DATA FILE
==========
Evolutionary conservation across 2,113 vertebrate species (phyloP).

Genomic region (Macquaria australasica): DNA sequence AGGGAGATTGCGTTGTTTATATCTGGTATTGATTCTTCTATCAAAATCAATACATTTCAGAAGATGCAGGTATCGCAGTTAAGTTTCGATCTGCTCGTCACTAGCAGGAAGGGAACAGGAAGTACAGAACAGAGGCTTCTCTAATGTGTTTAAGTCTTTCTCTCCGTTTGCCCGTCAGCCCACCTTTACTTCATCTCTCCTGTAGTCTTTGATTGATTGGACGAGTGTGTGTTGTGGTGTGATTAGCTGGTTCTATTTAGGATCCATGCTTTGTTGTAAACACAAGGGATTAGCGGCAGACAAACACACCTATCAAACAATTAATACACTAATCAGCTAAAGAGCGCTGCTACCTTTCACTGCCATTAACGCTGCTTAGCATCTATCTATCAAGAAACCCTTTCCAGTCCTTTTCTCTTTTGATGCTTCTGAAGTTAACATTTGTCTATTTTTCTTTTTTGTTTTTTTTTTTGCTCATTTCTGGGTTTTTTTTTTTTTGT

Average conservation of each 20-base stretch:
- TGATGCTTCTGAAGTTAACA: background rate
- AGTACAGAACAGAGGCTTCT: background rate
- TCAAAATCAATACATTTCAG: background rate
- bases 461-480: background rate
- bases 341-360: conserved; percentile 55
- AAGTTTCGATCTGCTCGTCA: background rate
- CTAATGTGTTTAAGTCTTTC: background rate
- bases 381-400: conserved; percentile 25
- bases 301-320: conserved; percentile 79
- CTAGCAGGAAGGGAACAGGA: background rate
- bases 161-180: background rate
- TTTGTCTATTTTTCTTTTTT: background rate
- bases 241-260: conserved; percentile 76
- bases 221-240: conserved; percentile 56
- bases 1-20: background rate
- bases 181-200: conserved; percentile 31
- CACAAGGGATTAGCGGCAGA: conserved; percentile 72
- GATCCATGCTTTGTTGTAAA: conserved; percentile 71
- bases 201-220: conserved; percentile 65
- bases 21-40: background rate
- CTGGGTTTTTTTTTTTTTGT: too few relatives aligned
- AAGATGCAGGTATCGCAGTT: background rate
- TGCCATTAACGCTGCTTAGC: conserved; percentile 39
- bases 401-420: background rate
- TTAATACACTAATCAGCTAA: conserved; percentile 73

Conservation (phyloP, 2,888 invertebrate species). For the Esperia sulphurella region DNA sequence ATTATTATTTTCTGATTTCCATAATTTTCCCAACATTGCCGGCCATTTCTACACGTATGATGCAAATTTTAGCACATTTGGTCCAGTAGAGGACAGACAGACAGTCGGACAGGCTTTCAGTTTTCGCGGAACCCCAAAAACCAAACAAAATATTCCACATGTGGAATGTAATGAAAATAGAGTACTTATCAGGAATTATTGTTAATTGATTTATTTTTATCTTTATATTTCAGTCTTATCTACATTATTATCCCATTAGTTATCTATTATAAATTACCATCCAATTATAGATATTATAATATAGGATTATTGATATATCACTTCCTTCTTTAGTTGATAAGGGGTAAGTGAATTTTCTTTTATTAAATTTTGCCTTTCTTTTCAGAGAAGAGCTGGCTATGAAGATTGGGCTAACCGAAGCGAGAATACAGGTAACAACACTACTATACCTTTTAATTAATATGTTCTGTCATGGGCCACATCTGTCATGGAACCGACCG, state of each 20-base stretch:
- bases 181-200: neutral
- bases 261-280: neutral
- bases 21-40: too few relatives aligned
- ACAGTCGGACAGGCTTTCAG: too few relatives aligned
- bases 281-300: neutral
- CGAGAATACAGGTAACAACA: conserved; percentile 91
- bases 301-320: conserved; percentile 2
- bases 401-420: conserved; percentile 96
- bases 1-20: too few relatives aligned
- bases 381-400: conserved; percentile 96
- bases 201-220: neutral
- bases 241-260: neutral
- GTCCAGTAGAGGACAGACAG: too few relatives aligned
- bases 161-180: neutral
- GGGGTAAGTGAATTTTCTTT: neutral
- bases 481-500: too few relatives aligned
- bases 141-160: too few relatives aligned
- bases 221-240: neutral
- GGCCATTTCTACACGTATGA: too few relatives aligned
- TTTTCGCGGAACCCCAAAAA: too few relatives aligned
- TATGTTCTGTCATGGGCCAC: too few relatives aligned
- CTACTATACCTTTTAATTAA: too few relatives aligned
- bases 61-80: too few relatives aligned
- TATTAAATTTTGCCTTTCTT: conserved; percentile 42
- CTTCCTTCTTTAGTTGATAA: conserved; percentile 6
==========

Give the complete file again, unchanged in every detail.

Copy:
Evolutionary conservation across 2,113 vertebrate species (phyloP).

Genomic region (Macquaria australasica): DNA sequence AGGGAGATTGCGTTGTTTATATCTGGTATTGATTCTTCTATCAAAATCAATACATTTCAGAAGATGCAGGTATCGCAGTTAAGTTTCGATCTGCTCGTCACTAGCAGGAAGGGAACAGGAAGTACAGAACAGAGGCTTCTCTAATGTGTTTAAGTCTTTCTCTCCGTTTGCCCGTCAGCCCACCTTTACTTCATCTCTCCTGTAGTCTTTGATTGATTGGACGAGTGTGTGTTGTGGTGTGATTAGCTGGTTCTATTTAGGATCCATGCTTTGTTGTAAACACAAGGGATTAGCGGCAGACAAACACACCTATCAAACAATTAATACACTAATCAGCTAAAGAGCGCTGCTACCTTTCACTGCCATTAACGCTGCTTAGCATCTATCTATCAAGAAACCCTTTCCAGTCCTTTTCTCTTTTGATGCTTCTGAAGTTAACATTTGTCTATTTTTCTTTTTTGTTTTTTTTTTTGCTCATTTCTGGGTTTTTTTTTTTTTGT

Average conservation of each 20-base stretch:
- TGATGCTTCTGAAGTTAACA: background rate
- AGTACAGAACAGAGGCTTCT: background rate
- TCAAAATCAATACATTTCAG: background rate
- bases 461-480: background rate
- bases 341-360: conserved; percentile 55
- AAGTTTCGATCTGCTCGTCA: background rate
- CTAATGTGTTTAAGTCTTTC: background rate
- bases 381-400: conserved; percentile 25
- bases 301-320: conserved; percentile 79
- CTAGCAGGAAGGGAACAGGA: background rate
- bases 161-180: background rate
- TTTGTCTATTTTTCTTTTTT: background rate
- bases 241-260: conserved; percentile 76
- bases 221-240: conserved; percentile 56
- bases 1-20: background rate
- bases 181-200: conserved; percentile 31
- CACAAGGGATTAGCGGCAGA: conserved; percentile 72
- GATCCATGCTTTGTTGTAAA: conserved; percentile 71
- bases 201-220: conserved; percentile 65
- bases 21-40: background rate
- CTGGGTTTTTTTTTTTTTGT: too few relatives aligned
- AAGATGCAGGTATCGCAGTT: background rate
- TGCCATTAACGCTGCTTAGC: conserved; percentile 39
- bases 401-420: background rate
- TTAATACACTAATCAGCTAA: conserved; percentile 73

Conservation (phyloP, 2,888 invertebrate species). For the Esperia sulphurella region DNA sequence ATTATTATTTTCTGATTTCCATAATTTTCCCAACATTGCCGGCCATTTCTACACGTATGATGCAAATTTTAGCACATTTGGTCCAGTAGAGGACAGACAGACAGTCGGACAGGCTTTCAGTTTTCGCGGAACCCCAAAAACCAAACAAAATATTCCACATGTGGAATGTAATGAAAATAGAGTACTTATCAGGAATTATTGTTAATTGATTTATTTTTATCTTTATATTTCAGTCTTATCTACATTATTATCCCATTAGTTATCTATTATAAATTACCATCCAATTATAGATATTATAATATAGGATTATTGATATATCACTTCCTTCTTTAGTTGATAAGGGGTAAGTGAATTTTCTTTTATTAAATTTTGCCTTTCTTTTCAGAGAAGAGCTGGCTATGAAGATTGGGCTAACCGAAGCGAGAATACAGGTAACAACACTACTATACCTTTTAATTAATATGTTCTGTCATGGGCCACATCTGTCATGGAACCGACCG, state of each 20-base stretch:
- bases 181-200: neutral
- bases 261-280: neutral
- bases 21-40: too few relatives aligned
- ACAGTCGGACAGGCTTTCAG: too few relatives aligned
- bases 281-300: neutral
- CGAGAATACAGGTAACAACA: conserved; percentile 91
- bases 301-320: conserved; percentile 2
- bases 401-420: conserved; percentile 96
- bases 1-20: too few relatives aligned
- bases 381-400: conserved; percentile 96
- bases 201-220: neutral
- bases 241-260: neutral
- GTCCAGTAGAGGACAGACAG: too few relatives aligned
- bases 161-180: neutral
- GGGGTAAGTGAATTTTCTTT: neutral
- bases 481-500: too few relatives aligned
- bases 141-160: too few relatives aligned
- bases 221-240: neutral
- GGCCATTTCTACACGTATGA: too few relatives aligned
- TTTTCGCGGAACCCCAAAAA: too few relatives aligned
- TATGTTCTGTCATGGGCCAC: too few relatives aligned
- CTACTATACCTTTTAATTAA: too few relatives aligned
- bases 61-80: too few relatives aligned
- TATTAAATTTTGCCTTTCTT: conserved; percentile 42
- CTTCCTTCTTTAGTTGATAA: conserved; percentile 6